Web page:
On 1 November, opening COP26, Johnson told delegates that the “anger and the impatience of the world” would be uncontainable “unless we make this the moment that we get real about climate change”.
And back in Glasgow on this very ‘Transport Day’, 10 November, the prime minister reiterated that “the world knows the mess our planet is in… and will find it absolutely incomprehensible if we fail to deliver the action needed. The backlash from our people will be immense and it will be long-lasting. And frankly, we will deserve their criticism. Because we know and agree on what needs to be done. We just need the courage to get on and do it”.
That does seem to be clear and unequivocal, as far as the speaking goes. But might it be just more of what Greta Thunberg has called “blah, blah, blah”? After all…
…on 27 October, just before COP26, chancellor Rishi Sunak said, in his autumn Spending Review, that the Government will invest £46bn on railways, but also £21bn on roads. He said that nine million passengers will have their duty on internal domestic flights cut by half, and he cancelled a planned increase in fuel duty, costing the exchequer £8bn over five years. HM Treasury duly tweeted that “after 12 consecutive years of frozen fuel duty rates, the average car driver will save a total of £1,900”.
We’re nowhere near the first in line when it comes to feeling the effects of climate change. Accordingly, the idea that climate change might affect us personally, materially and substantially still seems remote
Then to ‘Transport Day’ itself, where the overwhelming focus of the official COP26 activity was on electric vehicles, and electric cars particularly, as the one change needed above all. Given that more carbon is used in the manufacture of EVs than their internal combustion engine counterparts, and that the means of producing the electricity may also be carbon-intensive, this emphasis is mistaken. But it isn’t the only example of an ‘EVs will save us all’ approach. After all…
…on 14 July, in the Foreword to the Government’s Decarbonising Transport plan, the Secretary of State for Transport wrote that “it’s not about stopping people doing things: it’s about doing the same things differently… We will still drive on improved roads, but increasingly in zero emission cars”.
After much public lobbying from active travel and public transport organisations, there was, at least, the following last-minute addition to the Glasgow Declaration on Accelerating the Transition to 100% Zero Emission Cars and Vans: “We recognise that alongside the shift to zero emission vehicles, a sustainable future for road transport will require wider system transformation, including support for active travel, public and shared transport”.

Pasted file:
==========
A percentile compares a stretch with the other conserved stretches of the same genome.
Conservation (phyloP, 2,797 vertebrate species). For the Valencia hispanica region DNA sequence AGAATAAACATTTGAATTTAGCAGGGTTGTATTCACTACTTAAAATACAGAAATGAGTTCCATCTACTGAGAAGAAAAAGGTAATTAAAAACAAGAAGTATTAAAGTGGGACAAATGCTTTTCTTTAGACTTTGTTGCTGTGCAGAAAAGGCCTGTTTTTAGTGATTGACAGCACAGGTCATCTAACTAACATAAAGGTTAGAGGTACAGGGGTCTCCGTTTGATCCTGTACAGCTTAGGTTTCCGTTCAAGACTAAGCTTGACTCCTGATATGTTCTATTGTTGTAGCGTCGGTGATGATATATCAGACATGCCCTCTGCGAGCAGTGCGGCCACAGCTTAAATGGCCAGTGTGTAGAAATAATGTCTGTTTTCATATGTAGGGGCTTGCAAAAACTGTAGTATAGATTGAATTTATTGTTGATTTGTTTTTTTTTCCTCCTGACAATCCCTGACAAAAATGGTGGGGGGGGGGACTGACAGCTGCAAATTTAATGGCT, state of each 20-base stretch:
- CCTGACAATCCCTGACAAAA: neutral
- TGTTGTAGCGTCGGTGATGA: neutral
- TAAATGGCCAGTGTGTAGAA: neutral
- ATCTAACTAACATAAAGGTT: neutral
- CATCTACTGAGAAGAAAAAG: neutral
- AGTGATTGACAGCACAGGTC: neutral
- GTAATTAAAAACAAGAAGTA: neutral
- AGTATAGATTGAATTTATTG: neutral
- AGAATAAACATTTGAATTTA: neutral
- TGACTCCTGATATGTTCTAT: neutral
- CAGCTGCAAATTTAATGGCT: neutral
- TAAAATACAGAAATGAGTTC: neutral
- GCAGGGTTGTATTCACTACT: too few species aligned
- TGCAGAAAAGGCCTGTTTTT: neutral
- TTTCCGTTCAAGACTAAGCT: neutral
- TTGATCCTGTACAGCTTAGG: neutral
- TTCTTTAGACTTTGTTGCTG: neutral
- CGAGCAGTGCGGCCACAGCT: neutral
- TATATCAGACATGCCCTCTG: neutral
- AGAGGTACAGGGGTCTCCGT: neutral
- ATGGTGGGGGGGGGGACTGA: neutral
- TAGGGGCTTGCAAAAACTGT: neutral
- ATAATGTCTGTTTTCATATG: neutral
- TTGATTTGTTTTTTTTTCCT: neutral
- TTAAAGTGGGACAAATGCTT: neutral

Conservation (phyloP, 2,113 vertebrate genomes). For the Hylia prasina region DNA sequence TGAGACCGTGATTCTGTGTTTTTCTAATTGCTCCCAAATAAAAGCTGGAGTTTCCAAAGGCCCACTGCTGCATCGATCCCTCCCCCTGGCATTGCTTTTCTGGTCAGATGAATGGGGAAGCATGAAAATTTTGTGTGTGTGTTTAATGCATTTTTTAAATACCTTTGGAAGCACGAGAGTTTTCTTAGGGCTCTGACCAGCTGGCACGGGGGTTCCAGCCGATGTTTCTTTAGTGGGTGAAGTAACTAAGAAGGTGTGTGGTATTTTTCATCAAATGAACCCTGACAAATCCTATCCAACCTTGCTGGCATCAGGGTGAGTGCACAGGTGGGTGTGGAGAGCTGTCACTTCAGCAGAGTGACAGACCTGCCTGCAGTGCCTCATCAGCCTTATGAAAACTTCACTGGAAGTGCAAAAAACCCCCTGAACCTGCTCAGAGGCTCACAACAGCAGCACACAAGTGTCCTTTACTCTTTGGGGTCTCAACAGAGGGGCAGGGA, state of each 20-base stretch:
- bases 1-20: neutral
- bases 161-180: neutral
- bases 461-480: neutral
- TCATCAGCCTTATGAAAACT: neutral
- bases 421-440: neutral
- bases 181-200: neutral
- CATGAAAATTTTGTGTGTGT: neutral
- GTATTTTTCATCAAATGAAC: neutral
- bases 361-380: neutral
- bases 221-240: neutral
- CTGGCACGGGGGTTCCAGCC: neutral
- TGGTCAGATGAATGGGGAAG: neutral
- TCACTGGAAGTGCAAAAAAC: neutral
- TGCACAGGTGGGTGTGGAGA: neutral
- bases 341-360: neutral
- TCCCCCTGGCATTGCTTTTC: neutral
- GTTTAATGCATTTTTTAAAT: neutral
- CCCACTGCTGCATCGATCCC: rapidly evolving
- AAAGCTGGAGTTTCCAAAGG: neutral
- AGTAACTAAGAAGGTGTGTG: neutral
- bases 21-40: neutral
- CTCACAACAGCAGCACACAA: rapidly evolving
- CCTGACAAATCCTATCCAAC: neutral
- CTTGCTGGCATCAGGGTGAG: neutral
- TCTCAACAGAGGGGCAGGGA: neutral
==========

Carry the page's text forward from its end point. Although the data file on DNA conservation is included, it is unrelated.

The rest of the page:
Our reluctance to forego the immediate convenience of car travel to avoid longer-term consequences is something Colin Buchanan foreshadowed as far back as 1958, in his book Mixed Blessing.
“The day the first motor car was unloaded marked the point, as time was to show, that we had pulled in a Trojan horse more brutally destructive in some of its consequences than any that emerged from the original Wooden Horse upon an unsuspecting population… the motor vehicle has come to affect the lives of every single person, and is presenting us with a tougher series of adjustment problems than perhaps any single invention has done in the course of history.”
The thing is, as Jane Dennyson – who works for an organisation called Shift Cycling Culture – recently said, climate action is no longer a case of a moral obligation but “about no longer having a viable business unless you do something about it”.
In doing so, she’s echoing what American ‘ecological economist’ Herman Daly once observed: “The economy is a wholly-owned subsidiary of the environment, not the reverse”. Despite all the evidence of the harm that our car-driving habits have been and are still doing to the climate – and thereby to life on earth – it seems we just can’t, or won’t, or don’t want to face the truth that we need to change how we live now, by driving less, so that others may live in future.
Perhaps it would help if we were clearer that our failure to drive less is itself an act of self-harm. We hear slogans like ‘Save the Planet’ a lot, but it’s ‘Save the Humans’ we need to hear much more, and more loudly.
John Dales is a streets design adviser to local authorities around the UK, a member of several design review panels, and one the London Mayor’s Design Advocates. He’s a past chair of the Transport Planning Society, a former trustee of Living Streets, and a committee member of the Parliamentary Advisory Council for Transport Safety. He is director of transport planning and street design consultancy Urban Movement.
Tweet John @johnstreetdales